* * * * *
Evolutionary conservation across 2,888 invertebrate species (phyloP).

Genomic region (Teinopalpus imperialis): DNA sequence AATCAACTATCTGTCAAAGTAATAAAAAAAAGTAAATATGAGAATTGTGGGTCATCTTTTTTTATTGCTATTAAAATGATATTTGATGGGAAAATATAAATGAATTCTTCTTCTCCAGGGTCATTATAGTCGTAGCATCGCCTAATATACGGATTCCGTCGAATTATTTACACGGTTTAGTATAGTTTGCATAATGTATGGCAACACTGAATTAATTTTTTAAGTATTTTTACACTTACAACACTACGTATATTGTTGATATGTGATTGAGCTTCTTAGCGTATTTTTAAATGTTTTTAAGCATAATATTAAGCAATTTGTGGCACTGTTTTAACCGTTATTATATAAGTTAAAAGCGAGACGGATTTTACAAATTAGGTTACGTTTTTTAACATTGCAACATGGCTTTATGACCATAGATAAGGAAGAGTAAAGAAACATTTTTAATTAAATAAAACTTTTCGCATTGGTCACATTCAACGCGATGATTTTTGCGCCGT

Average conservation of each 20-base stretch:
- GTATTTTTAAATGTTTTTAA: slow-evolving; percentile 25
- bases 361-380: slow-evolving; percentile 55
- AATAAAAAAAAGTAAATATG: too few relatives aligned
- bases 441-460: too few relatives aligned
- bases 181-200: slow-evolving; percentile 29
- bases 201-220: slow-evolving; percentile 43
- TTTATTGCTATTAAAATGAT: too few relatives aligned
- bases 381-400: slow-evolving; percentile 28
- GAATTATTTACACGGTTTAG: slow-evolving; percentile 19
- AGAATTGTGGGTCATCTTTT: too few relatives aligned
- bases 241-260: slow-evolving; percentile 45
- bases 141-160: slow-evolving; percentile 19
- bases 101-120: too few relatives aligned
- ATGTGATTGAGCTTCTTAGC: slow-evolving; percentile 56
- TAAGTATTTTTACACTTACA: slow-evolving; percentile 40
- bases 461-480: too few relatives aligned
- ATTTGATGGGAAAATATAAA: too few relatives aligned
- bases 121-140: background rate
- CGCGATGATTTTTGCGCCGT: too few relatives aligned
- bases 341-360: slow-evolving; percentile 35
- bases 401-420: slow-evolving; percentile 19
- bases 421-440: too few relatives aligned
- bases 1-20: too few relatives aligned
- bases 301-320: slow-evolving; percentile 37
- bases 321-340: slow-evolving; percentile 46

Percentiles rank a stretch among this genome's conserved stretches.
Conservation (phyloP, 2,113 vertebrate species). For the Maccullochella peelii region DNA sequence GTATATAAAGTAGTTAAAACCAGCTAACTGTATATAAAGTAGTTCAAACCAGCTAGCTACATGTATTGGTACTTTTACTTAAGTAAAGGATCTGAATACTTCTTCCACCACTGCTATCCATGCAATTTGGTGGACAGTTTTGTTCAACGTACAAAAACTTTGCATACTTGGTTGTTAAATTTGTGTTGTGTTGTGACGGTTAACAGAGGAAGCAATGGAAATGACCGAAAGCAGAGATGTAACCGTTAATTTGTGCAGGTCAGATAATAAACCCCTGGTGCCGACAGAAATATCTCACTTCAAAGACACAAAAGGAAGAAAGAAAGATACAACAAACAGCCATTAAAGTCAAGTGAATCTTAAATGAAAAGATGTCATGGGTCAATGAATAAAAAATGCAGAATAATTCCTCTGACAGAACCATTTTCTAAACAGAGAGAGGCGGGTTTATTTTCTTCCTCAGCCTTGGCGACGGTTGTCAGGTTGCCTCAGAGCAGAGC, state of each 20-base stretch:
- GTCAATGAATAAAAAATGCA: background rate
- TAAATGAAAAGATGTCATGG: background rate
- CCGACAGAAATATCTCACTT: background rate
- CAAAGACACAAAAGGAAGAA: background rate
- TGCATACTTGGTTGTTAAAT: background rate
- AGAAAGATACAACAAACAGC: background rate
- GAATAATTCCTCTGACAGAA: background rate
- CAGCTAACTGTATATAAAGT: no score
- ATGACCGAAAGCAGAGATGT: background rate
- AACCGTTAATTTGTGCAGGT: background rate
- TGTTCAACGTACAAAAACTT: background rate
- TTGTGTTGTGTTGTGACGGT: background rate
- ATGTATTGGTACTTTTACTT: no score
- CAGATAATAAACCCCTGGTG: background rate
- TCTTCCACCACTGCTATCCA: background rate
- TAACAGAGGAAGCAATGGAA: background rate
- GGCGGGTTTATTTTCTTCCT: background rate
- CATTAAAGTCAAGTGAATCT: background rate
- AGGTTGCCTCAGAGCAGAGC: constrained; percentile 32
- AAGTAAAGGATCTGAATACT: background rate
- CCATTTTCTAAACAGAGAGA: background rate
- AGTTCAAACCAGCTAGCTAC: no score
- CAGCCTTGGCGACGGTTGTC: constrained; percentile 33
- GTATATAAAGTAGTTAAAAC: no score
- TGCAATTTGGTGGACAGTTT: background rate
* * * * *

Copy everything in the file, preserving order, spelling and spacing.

Evolutionary conservation across 2,888 invertebrate species (phyloP).

Genomic region (Teinopalpus imperialis): DNA sequence AATCAACTATCTGTCAAAGTAATAAAAAAAAGTAAATATGAGAATTGTGGGTCATCTTTTTTTATTGCTATTAAAATGATATTTGATGGGAAAATATAAATGAATTCTTCTTCTCCAGGGTCATTATAGTCGTAGCATCGCCTAATATACGGATTCCGTCGAATTATTTACACGGTTTAGTATAGTTTGCATAATGTATGGCAACACTGAATTAATTTTTTAAGTATTTTTACACTTACAACACTACGTATATTGTTGATATGTGATTGAGCTTCTTAGCGTATTTTTAAATGTTTTTAAGCATAATATTAAGCAATTTGTGGCACTGTTTTAACCGTTATTATATAAGTTAAAAGCGAGACGGATTTTACAAATTAGGTTACGTTTTTTAACATTGCAACATGGCTTTATGACCATAGATAAGGAAGAGTAAAGAAACATTTTTAATTAAATAAAACTTTTCGCATTGGTCACATTCAACGCGATGATTTTTGCGCCGT

Average conservation of each 20-base stretch:
- GTATTTTTAAATGTTTTTAA: slow-evolving; percentile 25
- bases 361-380: slow-evolving; percentile 55
- AATAAAAAAAAGTAAATATG: too few relatives aligned
- bases 441-460: too few relatives aligned
- bases 181-200: slow-evolving; percentile 29
- bases 201-220: slow-evolving; percentile 43
- TTTATTGCTATTAAAATGAT: too few relatives aligned
- bases 381-400: slow-evolving; percentile 28
- GAATTATTTACACGGTTTAG: slow-evolving; percentile 19
- AGAATTGTGGGTCATCTTTT: too few relatives aligned
- bases 241-260: slow-evolving; percentile 45
- bases 141-160: slow-evolving; percentile 19
- bases 101-120: too few relatives aligned
- ATGTGATTGAGCTTCTTAGC: slow-evolving; percentile 56
- TAAGTATTTTTACACTTACA: slow-evolving; percentile 40
- bases 461-480: too few relatives aligned
- ATTTGATGGGAAAATATAAA: too few relatives aligned
- bases 121-140: background rate
- CGCGATGATTTTTGCGCCGT: too few relatives aligned
- bases 341-360: slow-evolving; percentile 35
- bases 401-420: slow-evolving; percentile 19
- bases 421-440: too few relatives aligned
- bases 1-20: too few relatives aligned
- bases 301-320: slow-evolving; percentile 37
- bases 321-340: slow-evolving; percentile 46

Percentiles rank a stretch among this genome's conserved stretches.
Conservation (phyloP, 2,113 vertebrate species). For the Maccullochella peelii region DNA sequence GTATATAAAGTAGTTAAAACCAGCTAACTGTATATAAAGTAGTTCAAACCAGCTAGCTACATGTATTGGTACTTTTACTTAAGTAAAGGATCTGAATACTTCTTCCACCACTGCTATCCATGCAATTTGGTGGACAGTTTTGTTCAACGTACAAAAACTTTGCATACTTGGTTGTTAAATTTGTGTTGTGTTGTGACGGTTAACAGAGGAAGCAATGGAAATGACCGAAAGCAGAGATGTAACCGTTAATTTGTGCAGGTCAGATAATAAACCCCTGGTGCCGACAGAAATATCTCACTTCAAAGACACAAAAGGAAGAAAGAAAGATACAACAAACAGCCATTAAAGTCAAGTGAATCTTAAATGAAAAGATGTCATGGGTCAATGAATAAAAAATGCAGAATAATTCCTCTGACAGAACCATTTTCTAAACAGAGAGAGGCGGGTTTATTTTCTTCCTCAGCCTTGGCGACGGTTGTCAGGTTGCCTCAGAGCAGAGC, state of each 20-base stretch:
- GTCAATGAATAAAAAATGCA: background rate
- TAAATGAAAAGATGTCATGG: background rate
- CCGACAGAAATATCTCACTT: background rate
- CAAAGACACAAAAGGAAGAA: background rate
- TGCATACTTGGTTGTTAAAT: background rate
- AGAAAGATACAACAAACAGC: background rate
- GAATAATTCCTCTGACAGAA: background rate
- CAGCTAACTGTATATAAAGT: no score
- ATGACCGAAAGCAGAGATGT: background rate
- AACCGTTAATTTGTGCAGGT: background rate
- TGTTCAACGTACAAAAACTT: background rate
- TTGTGTTGTGTTGTGACGGT: background rate
- ATGTATTGGTACTTTTACTT: no score
- CAGATAATAAACCCCTGGTG: background rate
- TCTTCCACCACTGCTATCCA: background rate
- TAACAGAGGAAGCAATGGAA: background rate
- GGCGGGTTTATTTTCTTCCT: background rate
- CATTAAAGTCAAGTGAATCT: background rate
- AGGTTGCCTCAGAGCAGAGC: constrained; percentile 32
- AAGTAAAGGATCTGAATACT: background rate
- CCATTTTCTAAACAGAGAGA: background rate
- AGTTCAAACCAGCTAGCTAC: no score
- CAGCCTTGGCGACGGTTGTC: constrained; percentile 33
- GTATATAAAGTAGTTAAAAC: no score
- TGCAATTTGGTGGACAGTTT: background rate